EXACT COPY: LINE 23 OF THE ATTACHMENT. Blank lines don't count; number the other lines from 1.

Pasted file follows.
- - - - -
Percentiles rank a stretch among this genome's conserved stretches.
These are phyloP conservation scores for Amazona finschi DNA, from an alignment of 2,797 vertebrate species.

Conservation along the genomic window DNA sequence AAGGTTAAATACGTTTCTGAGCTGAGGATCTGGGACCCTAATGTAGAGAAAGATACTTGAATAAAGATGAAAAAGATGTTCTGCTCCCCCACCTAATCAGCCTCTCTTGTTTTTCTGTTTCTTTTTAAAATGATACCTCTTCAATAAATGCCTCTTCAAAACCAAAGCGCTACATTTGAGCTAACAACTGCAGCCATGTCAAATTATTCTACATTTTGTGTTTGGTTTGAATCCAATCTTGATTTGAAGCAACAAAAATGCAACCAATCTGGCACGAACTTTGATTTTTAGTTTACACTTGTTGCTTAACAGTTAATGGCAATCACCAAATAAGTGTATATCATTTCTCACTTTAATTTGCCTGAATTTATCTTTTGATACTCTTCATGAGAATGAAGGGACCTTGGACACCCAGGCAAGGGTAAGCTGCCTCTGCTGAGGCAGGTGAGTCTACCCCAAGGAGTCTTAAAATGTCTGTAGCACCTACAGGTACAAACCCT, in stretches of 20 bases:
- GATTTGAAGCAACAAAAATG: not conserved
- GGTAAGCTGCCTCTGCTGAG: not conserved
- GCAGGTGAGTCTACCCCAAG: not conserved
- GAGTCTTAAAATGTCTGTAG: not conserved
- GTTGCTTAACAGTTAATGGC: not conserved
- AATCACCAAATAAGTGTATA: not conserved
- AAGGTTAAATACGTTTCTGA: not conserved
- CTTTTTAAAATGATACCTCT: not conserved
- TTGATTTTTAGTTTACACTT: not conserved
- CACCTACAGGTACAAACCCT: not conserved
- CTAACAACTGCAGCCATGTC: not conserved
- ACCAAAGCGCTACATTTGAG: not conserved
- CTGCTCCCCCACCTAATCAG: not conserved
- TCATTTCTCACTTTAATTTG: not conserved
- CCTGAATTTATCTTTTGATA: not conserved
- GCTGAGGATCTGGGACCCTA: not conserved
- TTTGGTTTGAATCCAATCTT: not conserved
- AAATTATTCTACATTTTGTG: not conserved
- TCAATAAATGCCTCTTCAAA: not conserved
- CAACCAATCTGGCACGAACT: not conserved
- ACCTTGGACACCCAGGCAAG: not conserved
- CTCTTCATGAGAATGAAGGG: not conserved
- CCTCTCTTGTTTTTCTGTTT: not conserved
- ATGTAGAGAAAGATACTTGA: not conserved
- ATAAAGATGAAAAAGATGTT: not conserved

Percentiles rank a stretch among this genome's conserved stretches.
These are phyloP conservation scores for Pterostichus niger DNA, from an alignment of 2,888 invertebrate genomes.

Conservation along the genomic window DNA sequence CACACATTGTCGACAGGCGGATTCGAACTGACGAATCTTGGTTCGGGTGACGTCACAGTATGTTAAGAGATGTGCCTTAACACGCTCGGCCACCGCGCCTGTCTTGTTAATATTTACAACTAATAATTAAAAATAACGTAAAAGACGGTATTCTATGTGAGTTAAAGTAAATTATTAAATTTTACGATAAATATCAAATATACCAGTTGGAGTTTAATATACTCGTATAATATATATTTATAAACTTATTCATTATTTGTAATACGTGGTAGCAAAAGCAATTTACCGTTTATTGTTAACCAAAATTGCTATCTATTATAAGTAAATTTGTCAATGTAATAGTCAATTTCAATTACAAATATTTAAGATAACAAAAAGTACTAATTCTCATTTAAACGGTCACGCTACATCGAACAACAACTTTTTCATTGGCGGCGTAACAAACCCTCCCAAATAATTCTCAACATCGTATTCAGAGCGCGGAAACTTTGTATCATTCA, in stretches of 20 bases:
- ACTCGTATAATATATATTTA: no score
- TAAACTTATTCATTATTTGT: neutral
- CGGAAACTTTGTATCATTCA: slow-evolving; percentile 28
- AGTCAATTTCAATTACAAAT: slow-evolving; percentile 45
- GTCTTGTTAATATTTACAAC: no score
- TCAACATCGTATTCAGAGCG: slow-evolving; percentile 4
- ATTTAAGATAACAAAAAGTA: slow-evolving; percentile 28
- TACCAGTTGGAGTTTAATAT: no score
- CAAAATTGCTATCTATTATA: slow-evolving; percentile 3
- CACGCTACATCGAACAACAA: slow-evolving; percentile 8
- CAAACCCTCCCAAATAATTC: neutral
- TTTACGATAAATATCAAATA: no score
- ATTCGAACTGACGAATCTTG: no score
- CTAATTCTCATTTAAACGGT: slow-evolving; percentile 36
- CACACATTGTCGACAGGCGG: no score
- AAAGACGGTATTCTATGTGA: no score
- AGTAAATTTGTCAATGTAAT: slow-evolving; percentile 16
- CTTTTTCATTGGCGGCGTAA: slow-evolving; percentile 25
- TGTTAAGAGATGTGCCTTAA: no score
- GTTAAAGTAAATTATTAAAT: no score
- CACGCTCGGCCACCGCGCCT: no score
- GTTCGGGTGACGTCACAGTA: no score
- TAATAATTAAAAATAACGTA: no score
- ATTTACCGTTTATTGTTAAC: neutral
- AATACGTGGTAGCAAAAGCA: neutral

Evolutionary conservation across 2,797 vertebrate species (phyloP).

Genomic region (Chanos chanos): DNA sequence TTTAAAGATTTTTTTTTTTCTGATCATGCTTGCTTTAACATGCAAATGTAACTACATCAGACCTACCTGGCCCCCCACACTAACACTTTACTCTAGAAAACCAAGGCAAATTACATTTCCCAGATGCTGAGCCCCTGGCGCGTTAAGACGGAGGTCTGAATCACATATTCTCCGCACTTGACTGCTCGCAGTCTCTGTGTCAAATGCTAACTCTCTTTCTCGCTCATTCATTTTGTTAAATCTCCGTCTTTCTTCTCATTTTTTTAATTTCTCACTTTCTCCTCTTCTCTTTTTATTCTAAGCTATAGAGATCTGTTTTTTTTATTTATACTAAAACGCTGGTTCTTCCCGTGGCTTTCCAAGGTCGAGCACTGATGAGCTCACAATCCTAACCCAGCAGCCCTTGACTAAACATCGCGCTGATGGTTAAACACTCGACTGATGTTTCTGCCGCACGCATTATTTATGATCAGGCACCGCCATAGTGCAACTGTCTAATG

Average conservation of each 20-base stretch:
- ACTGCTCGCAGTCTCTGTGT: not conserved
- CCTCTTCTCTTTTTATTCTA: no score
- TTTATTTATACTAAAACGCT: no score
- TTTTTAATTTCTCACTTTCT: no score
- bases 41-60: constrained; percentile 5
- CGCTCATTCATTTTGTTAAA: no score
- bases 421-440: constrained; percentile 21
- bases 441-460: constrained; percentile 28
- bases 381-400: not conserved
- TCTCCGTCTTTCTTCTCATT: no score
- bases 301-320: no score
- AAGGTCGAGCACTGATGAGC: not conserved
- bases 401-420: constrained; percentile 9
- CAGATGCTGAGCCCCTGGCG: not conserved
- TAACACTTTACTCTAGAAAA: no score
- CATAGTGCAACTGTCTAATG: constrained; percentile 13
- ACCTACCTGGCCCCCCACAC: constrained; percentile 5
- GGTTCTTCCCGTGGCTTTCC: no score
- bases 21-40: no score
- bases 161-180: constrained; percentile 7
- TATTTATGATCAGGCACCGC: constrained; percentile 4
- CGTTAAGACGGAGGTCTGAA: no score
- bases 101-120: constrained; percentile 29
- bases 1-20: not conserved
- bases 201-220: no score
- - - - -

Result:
- CAACCAATCTGGCACGAACT: not conserved